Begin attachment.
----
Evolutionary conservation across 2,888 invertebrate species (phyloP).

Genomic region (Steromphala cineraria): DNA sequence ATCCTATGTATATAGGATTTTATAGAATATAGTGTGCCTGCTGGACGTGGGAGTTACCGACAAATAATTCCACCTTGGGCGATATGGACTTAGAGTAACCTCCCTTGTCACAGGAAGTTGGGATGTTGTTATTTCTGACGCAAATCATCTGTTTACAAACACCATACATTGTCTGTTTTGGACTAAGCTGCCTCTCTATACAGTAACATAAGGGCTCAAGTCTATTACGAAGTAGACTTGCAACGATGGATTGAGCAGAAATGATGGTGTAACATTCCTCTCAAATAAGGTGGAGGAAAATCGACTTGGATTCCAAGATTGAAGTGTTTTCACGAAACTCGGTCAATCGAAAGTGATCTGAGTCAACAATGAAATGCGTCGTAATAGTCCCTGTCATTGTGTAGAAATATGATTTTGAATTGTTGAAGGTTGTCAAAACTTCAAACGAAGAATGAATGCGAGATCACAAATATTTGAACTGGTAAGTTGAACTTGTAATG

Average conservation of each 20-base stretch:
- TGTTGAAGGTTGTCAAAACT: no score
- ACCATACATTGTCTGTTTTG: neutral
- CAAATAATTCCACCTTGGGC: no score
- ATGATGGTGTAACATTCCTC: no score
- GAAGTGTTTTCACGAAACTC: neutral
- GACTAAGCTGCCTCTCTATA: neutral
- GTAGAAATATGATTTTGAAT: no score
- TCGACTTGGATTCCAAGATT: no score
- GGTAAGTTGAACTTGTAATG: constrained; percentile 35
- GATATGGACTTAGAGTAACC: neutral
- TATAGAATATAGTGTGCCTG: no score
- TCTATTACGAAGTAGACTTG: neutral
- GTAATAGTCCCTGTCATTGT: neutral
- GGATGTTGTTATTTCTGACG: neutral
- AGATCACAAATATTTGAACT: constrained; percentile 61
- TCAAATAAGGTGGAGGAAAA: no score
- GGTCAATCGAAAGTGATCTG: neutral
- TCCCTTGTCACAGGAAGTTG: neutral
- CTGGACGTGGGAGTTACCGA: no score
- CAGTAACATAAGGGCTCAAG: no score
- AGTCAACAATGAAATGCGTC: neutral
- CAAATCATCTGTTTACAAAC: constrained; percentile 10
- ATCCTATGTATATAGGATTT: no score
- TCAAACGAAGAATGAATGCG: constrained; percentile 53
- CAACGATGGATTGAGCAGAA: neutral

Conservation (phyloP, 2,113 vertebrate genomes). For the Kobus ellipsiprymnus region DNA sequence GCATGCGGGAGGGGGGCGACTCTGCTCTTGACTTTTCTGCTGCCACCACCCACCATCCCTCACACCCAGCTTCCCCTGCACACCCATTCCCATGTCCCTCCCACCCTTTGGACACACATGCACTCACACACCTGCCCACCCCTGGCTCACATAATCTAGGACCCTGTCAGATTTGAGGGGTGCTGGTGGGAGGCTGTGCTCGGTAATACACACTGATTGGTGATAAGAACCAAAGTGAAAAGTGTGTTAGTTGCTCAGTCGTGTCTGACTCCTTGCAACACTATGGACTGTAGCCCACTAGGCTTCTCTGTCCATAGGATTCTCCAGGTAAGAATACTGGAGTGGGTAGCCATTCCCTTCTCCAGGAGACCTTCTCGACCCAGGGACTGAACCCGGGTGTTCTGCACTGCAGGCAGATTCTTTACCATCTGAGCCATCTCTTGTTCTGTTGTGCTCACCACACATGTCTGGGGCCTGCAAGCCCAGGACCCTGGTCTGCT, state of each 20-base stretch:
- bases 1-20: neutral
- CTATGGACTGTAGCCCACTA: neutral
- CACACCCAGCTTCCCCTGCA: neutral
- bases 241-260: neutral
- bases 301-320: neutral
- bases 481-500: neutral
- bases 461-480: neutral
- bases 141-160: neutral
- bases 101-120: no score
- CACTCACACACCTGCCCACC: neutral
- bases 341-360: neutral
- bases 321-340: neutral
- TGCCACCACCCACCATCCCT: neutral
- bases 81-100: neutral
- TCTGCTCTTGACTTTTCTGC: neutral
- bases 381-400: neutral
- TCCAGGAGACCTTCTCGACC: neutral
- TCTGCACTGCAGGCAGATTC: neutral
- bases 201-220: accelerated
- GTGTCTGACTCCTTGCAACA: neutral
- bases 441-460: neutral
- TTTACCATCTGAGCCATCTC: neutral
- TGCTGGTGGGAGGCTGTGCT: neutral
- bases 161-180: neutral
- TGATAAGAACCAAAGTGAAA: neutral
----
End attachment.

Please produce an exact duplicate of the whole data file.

Evolutionary conservation across 2,888 invertebrate species (phyloP).

Genomic region (Steromphala cineraria): DNA sequence ATCCTATGTATATAGGATTTTATAGAATATAGTGTGCCTGCTGGACGTGGGAGTTACCGACAAATAATTCCACCTTGGGCGATATGGACTTAGAGTAACCTCCCTTGTCACAGGAAGTTGGGATGTTGTTATTTCTGACGCAAATCATCTGTTTACAAACACCATACATTGTCTGTTTTGGACTAAGCTGCCTCTCTATACAGTAACATAAGGGCTCAAGTCTATTACGAAGTAGACTTGCAACGATGGATTGAGCAGAAATGATGGTGTAACATTCCTCTCAAATAAGGTGGAGGAAAATCGACTTGGATTCCAAGATTGAAGTGTTTTCACGAAACTCGGTCAATCGAAAGTGATCTGAGTCAACAATGAAATGCGTCGTAATAGTCCCTGTCATTGTGTAGAAATATGATTTTGAATTGTTGAAGGTTGTCAAAACTTCAAACGAAGAATGAATGCGAGATCACAAATATTTGAACTGGTAAGTTGAACTTGTAATG

Average conservation of each 20-base stretch:
- TGTTGAAGGTTGTCAAAACT: no score
- ACCATACATTGTCTGTTTTG: neutral
- CAAATAATTCCACCTTGGGC: no score
- ATGATGGTGTAACATTCCTC: no score
- GAAGTGTTTTCACGAAACTC: neutral
- GACTAAGCTGCCTCTCTATA: neutral
- GTAGAAATATGATTTTGAAT: no score
- TCGACTTGGATTCCAAGATT: no score
- GGTAAGTTGAACTTGTAATG: constrained; percentile 35
- GATATGGACTTAGAGTAACC: neutral
- TATAGAATATAGTGTGCCTG: no score
- TCTATTACGAAGTAGACTTG: neutral
- GTAATAGTCCCTGTCATTGT: neutral
- GGATGTTGTTATTTCTGACG: neutral
- AGATCACAAATATTTGAACT: constrained; percentile 61
- TCAAATAAGGTGGAGGAAAA: no score
- GGTCAATCGAAAGTGATCTG: neutral
- TCCCTTGTCACAGGAAGTTG: neutral
- CTGGACGTGGGAGTTACCGA: no score
- CAGTAACATAAGGGCTCAAG: no score
- AGTCAACAATGAAATGCGTC: neutral
- CAAATCATCTGTTTACAAAC: constrained; percentile 10
- ATCCTATGTATATAGGATTT: no score
- TCAAACGAAGAATGAATGCG: constrained; percentile 53
- CAACGATGGATTGAGCAGAA: neutral

Conservation (phyloP, 2,113 vertebrate genomes). For the Kobus ellipsiprymnus region DNA sequence GCATGCGGGAGGGGGGCGACTCTGCTCTTGACTTTTCTGCTGCCACCACCCACCATCCCTCACACCCAGCTTCCCCTGCACACCCATTCCCATGTCCCTCCCACCCTTTGGACACACATGCACTCACACACCTGCCCACCCCTGGCTCACATAATCTAGGACCCTGTCAGATTTGAGGGGTGCTGGTGGGAGGCTGTGCTCGGTAATACACACTGATTGGTGATAAGAACCAAAGTGAAAAGTGTGTTAGTTGCTCAGTCGTGTCTGACTCCTTGCAACACTATGGACTGTAGCCCACTAGGCTTCTCTGTCCATAGGATTCTCCAGGTAAGAATACTGGAGTGGGTAGCCATTCCCTTCTCCAGGAGACCTTCTCGACCCAGGGACTGAACCCGGGTGTTCTGCACTGCAGGCAGATTCTTTACCATCTGAGCCATCTCTTGTTCTGTTGTGCTCACCACACATGTCTGGGGCCTGCAAGCCCAGGACCCTGGTCTGCT, state of each 20-base stretch:
- bases 1-20: neutral
- CTATGGACTGTAGCCCACTA: neutral
- CACACCCAGCTTCCCCTGCA: neutral
- bases 241-260: neutral
- bases 301-320: neutral
- bases 481-500: neutral
- bases 461-480: neutral
- bases 141-160: neutral
- bases 101-120: no score
- CACTCACACACCTGCCCACC: neutral
- bases 341-360: neutral
- bases 321-340: neutral
- TGCCACCACCCACCATCCCT: neutral
- bases 81-100: neutral
- TCTGCTCTTGACTTTTCTGC: neutral
- bases 381-400: neutral
- TCCAGGAGACCTTCTCGACC: neutral
- TCTGCACTGCAGGCAGATTC: neutral
- bases 201-220: accelerated
- GTGTCTGACTCCTTGCAACA: neutral
- bases 441-460: neutral
- TTTACCATCTGAGCCATCTC: neutral
- TGCTGGTGGGAGGCTGTGCT: neutral
- bases 161-180: neutral
- TGATAAGAACCAAAGTGAAA: neutral